Image by: Peter Jennings photographer
Concert Reviews

Concert Review: Bach Musica's Vespers chime in Christmas

Clare Martin

We all know the expression third time lucky.  But in Bach Musica’s case it is fourth time lucky. Multiple promising programmes from Easter onwards were toppled by lockdown and the constraints of Covid on choral rehearsal.  But last night in the Auckland Town Hall, Bach Musica triumphantly emerged to present a very Baroque Christmas with Monteverdi’s Vespers (1610).

With a vibrant prelude from Michael Stoddart on the organ with the Allegro from Charles-Marie Widor’s Symphonie VI’, the bustling auditorium readied themselves for a rarely-performed work of early Baroque. Not only do Monteverdi’s Vespers usually get pipped to the post by Handel’s Messiah - they are not exactly chocka-block with Baroque pop hooks.  And this is a fiercely difficult work technically and musically requiring two orchestral forces, two choirs and double soloists, not to mention a conductor who is up for the challenge.

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Image by Peter Jennings

Conductor Rita Paczian was en pointe with focus and energy.  The Vespers are dizzyingly changeable and Paczian led the array of tempi and sonorities with great clarity.  As a work, it’s not known for its arias and foot-tapping tunes but instead is a genius of early Baroque polyphony built on a complexity of evening psalms, elevating Monteverdi’s musical stature to new heights. And in an acoustic as perfect as Auckland’s Town Hall, the music rang with seasonal splendour, ringing in Christmas for the well-filled house. 

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Iain Tetley (image by Peter Jennings)

It was truly thrilling to hear the opening ‘Deus in adjutorium’ with ‘cantor’ Iain Tetley calling forth the choral response in one joyous chord and the brass heralding in the ‘Hallelujah’. Unfolding then, the virtuosic coloratura from sopranos Amelia Berry and Jayne Tankersley, fiendishly difficult to tune, altos Kate Spence and Dilys Fong and a dolce quartet from tenors Andrew Grenon, Iain Tetley, with basses James Harrison and Thomas Roeshol.

The Bach Musica Choir was one of the stars in the evening’s firmament. In every psalm finish, their ‘Amen’ was a miracle of choral shaping by Paczian, a beauty of vocal tone enhanced by the mixing up of sections creating a rich balance of choral sound.  Only once did the tempo seem too fast to handle and ran away a little from the choir in ‘Nisi Dominus’. But with ‘Lauda Jerusalem’ before the interval, Paczian wrought exquisite tenderness from the choir.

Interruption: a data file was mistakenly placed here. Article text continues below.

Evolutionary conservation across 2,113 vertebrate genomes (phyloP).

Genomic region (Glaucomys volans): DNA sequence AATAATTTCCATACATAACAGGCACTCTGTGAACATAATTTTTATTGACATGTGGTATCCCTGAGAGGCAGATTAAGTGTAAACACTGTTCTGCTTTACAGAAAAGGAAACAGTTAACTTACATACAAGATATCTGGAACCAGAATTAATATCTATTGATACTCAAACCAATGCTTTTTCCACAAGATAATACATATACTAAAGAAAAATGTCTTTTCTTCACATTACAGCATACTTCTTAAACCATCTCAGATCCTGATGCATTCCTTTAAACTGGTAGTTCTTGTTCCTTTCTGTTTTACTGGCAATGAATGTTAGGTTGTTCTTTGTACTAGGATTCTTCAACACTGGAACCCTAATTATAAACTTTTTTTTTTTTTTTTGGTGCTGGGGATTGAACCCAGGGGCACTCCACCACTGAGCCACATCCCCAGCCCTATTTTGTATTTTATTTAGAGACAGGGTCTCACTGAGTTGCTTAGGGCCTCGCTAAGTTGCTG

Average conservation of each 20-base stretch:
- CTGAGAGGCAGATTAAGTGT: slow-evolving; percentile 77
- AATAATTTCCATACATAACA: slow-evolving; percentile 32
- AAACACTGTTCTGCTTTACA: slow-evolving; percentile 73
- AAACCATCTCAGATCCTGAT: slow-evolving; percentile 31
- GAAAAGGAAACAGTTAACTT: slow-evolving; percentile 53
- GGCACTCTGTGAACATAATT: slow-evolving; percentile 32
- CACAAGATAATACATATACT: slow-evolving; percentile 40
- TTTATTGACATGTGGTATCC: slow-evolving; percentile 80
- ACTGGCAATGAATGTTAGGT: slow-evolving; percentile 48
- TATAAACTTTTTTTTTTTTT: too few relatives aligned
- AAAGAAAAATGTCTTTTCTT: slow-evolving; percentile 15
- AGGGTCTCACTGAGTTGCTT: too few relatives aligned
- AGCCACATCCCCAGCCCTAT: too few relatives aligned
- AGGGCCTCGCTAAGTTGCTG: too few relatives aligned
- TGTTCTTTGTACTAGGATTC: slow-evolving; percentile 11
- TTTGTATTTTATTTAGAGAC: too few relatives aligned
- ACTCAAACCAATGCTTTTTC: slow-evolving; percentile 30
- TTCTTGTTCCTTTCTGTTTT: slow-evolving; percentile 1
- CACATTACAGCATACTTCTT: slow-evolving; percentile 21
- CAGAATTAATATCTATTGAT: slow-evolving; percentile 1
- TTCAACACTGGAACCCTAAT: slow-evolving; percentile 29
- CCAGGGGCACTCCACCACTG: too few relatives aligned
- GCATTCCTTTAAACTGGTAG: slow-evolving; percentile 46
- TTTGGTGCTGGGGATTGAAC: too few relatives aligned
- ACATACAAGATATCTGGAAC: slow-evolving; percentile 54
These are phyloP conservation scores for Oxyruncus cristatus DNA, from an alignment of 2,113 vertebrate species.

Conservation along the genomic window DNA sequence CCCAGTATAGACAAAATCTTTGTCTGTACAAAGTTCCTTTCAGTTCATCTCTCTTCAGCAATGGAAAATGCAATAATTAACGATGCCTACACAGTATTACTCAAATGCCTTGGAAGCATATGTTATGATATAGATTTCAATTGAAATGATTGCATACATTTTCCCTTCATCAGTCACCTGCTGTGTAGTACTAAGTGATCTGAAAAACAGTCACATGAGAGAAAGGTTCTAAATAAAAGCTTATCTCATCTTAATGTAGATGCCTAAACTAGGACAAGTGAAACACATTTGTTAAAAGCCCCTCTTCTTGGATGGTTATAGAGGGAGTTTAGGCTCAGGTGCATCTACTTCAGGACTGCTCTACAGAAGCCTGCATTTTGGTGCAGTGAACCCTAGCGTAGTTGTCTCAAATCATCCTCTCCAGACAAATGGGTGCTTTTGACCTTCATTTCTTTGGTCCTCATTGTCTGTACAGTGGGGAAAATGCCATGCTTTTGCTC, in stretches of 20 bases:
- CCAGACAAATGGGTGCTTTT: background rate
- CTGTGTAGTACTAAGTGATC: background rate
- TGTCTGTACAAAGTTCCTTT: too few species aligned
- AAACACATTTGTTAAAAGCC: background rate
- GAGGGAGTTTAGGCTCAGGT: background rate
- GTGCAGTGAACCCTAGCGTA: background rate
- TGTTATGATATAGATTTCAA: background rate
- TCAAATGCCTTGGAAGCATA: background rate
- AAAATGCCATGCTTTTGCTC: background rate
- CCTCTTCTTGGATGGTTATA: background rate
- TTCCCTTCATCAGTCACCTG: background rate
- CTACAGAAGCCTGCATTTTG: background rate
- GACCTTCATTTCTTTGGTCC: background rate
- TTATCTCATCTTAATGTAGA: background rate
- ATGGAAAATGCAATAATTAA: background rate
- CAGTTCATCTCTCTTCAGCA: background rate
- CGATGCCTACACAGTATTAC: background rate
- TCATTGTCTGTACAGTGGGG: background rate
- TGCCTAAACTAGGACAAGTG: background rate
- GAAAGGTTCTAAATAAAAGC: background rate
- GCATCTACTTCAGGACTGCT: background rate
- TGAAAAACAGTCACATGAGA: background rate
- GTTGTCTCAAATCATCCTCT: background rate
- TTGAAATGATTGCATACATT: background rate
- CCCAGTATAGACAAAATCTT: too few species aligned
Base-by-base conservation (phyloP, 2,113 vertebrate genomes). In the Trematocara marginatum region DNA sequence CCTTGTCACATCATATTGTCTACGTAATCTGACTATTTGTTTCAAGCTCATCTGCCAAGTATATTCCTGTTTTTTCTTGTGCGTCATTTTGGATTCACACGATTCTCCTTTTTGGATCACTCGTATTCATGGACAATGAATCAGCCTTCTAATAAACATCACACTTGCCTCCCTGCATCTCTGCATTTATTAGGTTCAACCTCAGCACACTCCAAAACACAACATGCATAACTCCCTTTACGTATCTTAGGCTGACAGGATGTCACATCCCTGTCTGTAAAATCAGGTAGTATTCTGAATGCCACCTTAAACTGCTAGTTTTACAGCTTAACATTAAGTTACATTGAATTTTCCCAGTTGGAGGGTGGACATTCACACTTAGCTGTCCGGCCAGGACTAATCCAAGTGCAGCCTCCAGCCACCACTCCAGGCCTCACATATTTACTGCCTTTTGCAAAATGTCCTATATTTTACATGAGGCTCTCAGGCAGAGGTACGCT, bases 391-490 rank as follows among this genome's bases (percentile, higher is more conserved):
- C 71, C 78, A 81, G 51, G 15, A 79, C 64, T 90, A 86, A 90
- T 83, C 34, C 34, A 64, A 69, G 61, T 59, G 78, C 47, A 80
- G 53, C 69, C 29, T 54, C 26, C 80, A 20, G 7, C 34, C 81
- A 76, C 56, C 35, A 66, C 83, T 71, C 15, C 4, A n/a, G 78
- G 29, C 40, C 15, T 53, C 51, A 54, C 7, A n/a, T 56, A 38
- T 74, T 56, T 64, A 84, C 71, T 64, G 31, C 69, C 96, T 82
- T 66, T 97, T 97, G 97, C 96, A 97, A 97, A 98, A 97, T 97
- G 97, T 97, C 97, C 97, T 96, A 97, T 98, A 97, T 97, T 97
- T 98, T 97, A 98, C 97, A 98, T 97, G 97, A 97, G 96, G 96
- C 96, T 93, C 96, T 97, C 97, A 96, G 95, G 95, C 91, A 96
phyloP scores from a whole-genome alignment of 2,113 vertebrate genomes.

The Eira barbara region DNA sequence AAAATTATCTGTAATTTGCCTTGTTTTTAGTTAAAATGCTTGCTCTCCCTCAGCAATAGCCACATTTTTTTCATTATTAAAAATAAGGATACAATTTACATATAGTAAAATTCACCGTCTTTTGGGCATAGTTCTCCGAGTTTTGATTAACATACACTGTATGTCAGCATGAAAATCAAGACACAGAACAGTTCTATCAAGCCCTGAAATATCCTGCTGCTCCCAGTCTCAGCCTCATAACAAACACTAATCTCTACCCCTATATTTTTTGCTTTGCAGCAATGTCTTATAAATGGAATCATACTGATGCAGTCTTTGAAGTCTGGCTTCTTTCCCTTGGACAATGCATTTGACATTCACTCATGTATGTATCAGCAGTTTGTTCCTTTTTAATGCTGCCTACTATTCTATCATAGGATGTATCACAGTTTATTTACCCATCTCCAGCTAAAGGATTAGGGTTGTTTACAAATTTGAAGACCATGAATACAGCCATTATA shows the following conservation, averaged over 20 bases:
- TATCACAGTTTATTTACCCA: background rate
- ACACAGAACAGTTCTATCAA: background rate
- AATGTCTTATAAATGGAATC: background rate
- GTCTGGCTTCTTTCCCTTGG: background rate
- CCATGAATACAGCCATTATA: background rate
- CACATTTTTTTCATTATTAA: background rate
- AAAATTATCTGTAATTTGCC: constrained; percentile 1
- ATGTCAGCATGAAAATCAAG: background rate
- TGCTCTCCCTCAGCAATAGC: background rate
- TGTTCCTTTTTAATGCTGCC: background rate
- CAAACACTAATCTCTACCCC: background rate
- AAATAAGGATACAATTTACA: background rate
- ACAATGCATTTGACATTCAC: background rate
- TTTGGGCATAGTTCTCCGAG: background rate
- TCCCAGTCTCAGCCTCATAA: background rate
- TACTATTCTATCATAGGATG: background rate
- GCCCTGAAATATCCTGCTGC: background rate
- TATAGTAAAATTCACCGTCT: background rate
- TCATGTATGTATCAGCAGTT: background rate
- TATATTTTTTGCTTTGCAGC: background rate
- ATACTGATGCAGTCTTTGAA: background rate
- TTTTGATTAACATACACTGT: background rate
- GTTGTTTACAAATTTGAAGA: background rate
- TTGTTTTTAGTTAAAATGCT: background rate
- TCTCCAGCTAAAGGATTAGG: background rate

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Image by Peter Jennings

Supreme musicianship from all the soloists last night.  The crystal quality of soprano Amelia Berry matched with the impressive musicality of soprano Jayne Tankersley in the intimately-timed ‘Pulchra es’.  An astonishing “Duo Seraphim’ from tenors Iain Tetley and Andrew Grenon with flawless ensemble with continuo cellist Raul Pierard and organist Michael Stoddart, bass James Harrison’s fine vocal tones bringing a darker gloss to the piece.

Highlights of the evening included the tenor duet ’Audi coelum’ with Tetley and Grenon physically separated in the Great Hall to create an echo effect - it was as if we had entered the majestic cloisters of St Marks, Venice.  Andrew Grenon truly owned the evening vocally, and his declamation of “Gloria” in the Magnificat section was one of the finest Baroque performances I have witnessed. Such confident melisma and sheer beauty of tone, it seems he was made for Monteverdi.

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Andrew Grenon (image by Peter Jennings)

Orchestral forces were sweet and unified under the precise baton of Paczian. Outstanding unity of expression throughout between Pierard, Lindy Tennent-Brown and Stoddart on continuo/harpsichord/organ.  Ringing trumpet tones from Stephen Bemelman and Matthew Verrill in the ‘Sancta Maria’ section. And vignettes of delightful duetting - flautists Catherine Bowie and Christine Kim foils to alto Kate Spence’s almost counter-tenor tones in “Ave maris stella’. Finally a playful parlay between violin section leaders Miranda Hutton and Marko Pop-Ristov to accompany ‘Suscepit Israel’.

We should be humbled and grateful that Aotearoa is able to fill concert halls once again with glorious sounds. Bach Musica certainly claimed their performance space joyously.  And it augurs well for their programme in 2021 that restarts the repertoire that was promised in this strange cancelled year.  

Monteverdi Vespers 1610 

Bach Musica NZ orchestra and chorus directed by Rita Paczian

Amelia Berry Soprano I
Jayne Tankersley Soprano II
Kate Spence Alto I
Dilys Fong Alto II
Andrew Grenon Tenor I
Iain Tetley Tenor II
James Harrison Bass I
Thomas Roshol Bass II

Further information HERE

 

Written By: Clare Martin Clare has performed as an opera, recital and oratorio artist in UK most notably the Queen Elizabeth Hall, South Bank, London. In NZ she has performed with NZ Opera and with the NZ Symphony Orchestra but more recently she has moved into a wider range of contemporary genres including jazz and even Leonard Cohen. Since 2008 Clare has been teaching from her own music studio working with professional and beginner singers. In 2017 she was a mentor on TVNZ’s The Naked Choir working with a cappella choirs and she currently coaches barbershop and a woman’s ensemble.